7 At the end of four years, Absalom said to the king, “Let me go to Hebron and fulfill a vow I made to the LORD. 8 While your servant was living at Geshur in Aram, I made this vow: ‘If the LORD takes me back to Jerusalem, I will worship the LORD in Hebron.’”
   9 The king said to him, “Go in peace.” So he went to Hebron.
   10 Then Absalom sent secret messengers throughout the tribes of Israel to say, “As soon as you hear the sound of the trumpets, then say, ‘Absalom is king in Hebron.’” 11 Two hundred men from Jerusalem had accompanied Absalom. They had been invited as guests and went quite innocently, knowing nothing about the matter. 12 While Absalom was offering sacrifices, he also sent for Ahithophel the Gilonite, David’s counselor, to come from Giloh, his hometown. And so the conspiracy gained strength, and Absalom’s following kept on increasing.
David Flees
    13 A messenger came and told David, “The hearts of the people of Israel are with Absalom.”
   14 Then David said to all his officials who were with him in Jerusalem, “Come! We must flee, or none of us will escape from Absalom. We must leave immediately, or he will move quickly to overtake us and bring ruin on us and put the city to the sword.”
   15 The king’s officials answered him, “Your servants are ready to do whatever our lord the king chooses.”
   16 The king set out, with his entire household following him; but he left ten concubines to take care of the palace. 17 So the king set out, with all the people following him, and they halted at the edge of the city. 18 All his men marched past him, along with all the Kerethites and Pelethites; and all the six hundred Gittites who had accompanied him from Gath marched before the king.
   19 The king said to Ittai the Gittite, “Why should you come along with us? Go back and stay with King Absalom. You are a foreigner, an exile from your homeland. 20 You came only yesterday. And today shall I make you wander about with us, when I do not know where I am going? Go back, and take your people with you. May the LORD show you kindness and faithfulness.”
   21 But Ittai replied to the king, “As surely as the LORD lives, and as my lord the king lives, wherever my lord the king may be, whether it means life or death, there will your servant be.”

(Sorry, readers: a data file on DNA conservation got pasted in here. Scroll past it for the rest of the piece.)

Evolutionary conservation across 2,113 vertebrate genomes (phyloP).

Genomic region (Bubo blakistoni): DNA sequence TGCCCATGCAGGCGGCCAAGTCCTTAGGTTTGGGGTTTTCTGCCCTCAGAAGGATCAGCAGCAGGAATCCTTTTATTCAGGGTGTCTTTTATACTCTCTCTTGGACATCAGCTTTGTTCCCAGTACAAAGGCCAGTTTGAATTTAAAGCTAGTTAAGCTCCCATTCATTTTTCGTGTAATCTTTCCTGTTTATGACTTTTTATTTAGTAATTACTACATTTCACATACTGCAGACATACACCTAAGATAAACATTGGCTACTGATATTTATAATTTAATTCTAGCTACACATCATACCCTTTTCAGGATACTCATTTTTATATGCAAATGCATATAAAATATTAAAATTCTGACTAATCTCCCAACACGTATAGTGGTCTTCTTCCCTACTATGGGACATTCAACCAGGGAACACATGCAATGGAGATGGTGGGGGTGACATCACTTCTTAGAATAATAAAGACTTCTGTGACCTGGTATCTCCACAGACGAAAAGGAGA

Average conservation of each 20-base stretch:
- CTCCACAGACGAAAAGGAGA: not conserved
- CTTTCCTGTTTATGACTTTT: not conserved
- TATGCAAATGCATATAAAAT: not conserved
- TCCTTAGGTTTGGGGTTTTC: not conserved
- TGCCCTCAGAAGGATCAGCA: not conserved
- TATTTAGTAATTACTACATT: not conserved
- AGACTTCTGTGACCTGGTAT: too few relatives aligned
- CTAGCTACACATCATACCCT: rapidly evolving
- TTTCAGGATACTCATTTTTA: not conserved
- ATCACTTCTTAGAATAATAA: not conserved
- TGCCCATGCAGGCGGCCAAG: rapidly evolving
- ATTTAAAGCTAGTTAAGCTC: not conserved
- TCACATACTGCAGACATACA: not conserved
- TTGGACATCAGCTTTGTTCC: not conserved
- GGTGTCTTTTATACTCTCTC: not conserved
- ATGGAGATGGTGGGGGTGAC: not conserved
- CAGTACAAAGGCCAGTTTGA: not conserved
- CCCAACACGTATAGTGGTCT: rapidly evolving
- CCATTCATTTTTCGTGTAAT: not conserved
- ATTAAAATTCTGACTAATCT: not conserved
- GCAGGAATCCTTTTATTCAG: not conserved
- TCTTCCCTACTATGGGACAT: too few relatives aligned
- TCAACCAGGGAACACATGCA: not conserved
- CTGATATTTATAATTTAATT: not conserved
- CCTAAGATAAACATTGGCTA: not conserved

22 David said to Ittai, “Go ahead, march on.” So Ittai the Gittite marched on with all his men and the families that were with him.
   23 The whole countryside wept aloud as all the people passed by. The king also crossed the Kidron Valley, and all the people moved on toward the wilderness.
   24 Zadok was there, too, and all the Levites who were with him were carrying the ark of the covenant of God. They set down the ark of God, and Abiathar offered sacrifices until all the people had finished leaving the city.
   25 Then the king said to Zadok, “Take the ark of God back into the city. If I find favor in the LORD’s eyes, he will bring me back and let me see it and his dwelling place again. 26 But if he says, ‘I am not pleased with you,’ then I am ready; let him do to me whatever seems good to him.”
   27 The king also said to Zadok the priest, “Do you understand? Go back to the city with my blessing. Take your son Ahimaaz with you, and also Abiathar’s son Jonathan. You and Abiathar return with your two sons. 28 I will wait at the fords in the wilderness until word comes from you to inform me.” 29So Zadok and Abiathar took the ark of God back to Jerusalem and stayed there.
   30 But David continued up the Mount of Olives, weeping as he went; his head was covered and he was barefoot. All the people with him covered their heads too and were weeping as they went up. 31 Now David had been told, “Ahithophel is among the conspirators with Absalom.” So David prayed, “LORD, turn Ahithophel’s counsel into foolishness.”
   32 When David arrived at the summit, where people used to worship God, Hushai the Arkite was there to meet him, his robe torn and dust on his head. 33 David said to him, “If you go with me, you will be a burden to me. 34 But if you return to the city and say to Absalom, ‘Your Majesty, I will be your servant; I was your father’s servant in the past, but now I will be your servant,’ then you can help me by frustrating Ahithophel’s advice. 35 Won’t the priests Zadok and Abiathar be there with you? Tell them anything you hear in the king’s palace. 36 Their two sons, Ahimaaz son of Zadok and Jonathan son of Abiathar, are there with them. Send them to me with anything you hear.”
   37 So Hushai, David’s confidant, arrived at Jerusalem as Absalom was entering the city.

Luke 17

Sin, Faith, Duty
    1 Jesus said to his disciples: “Things that cause people to stumble are bound to come, but woe to anyone through whom they come. 2 It would be better for them to be thrown into the sea with a millstone tied around their neck than to cause one of these little ones to stumble. 3 So watch yourselves.
   “If your brother or sister sins against you, rebuke them; and if they repent, forgive them. 4 Even if they sin against you seven times in a day and seven times come back to you saying ‘I repent,’ you must forgive them.”
   5 The apostles said to the Lord, “Increase our faith!”
   6 He replied, “If you have faith as small as a mustard seed, you can say to this mulberry tree, ‘Be uprooted and planted in the sea,’ and it will obey you.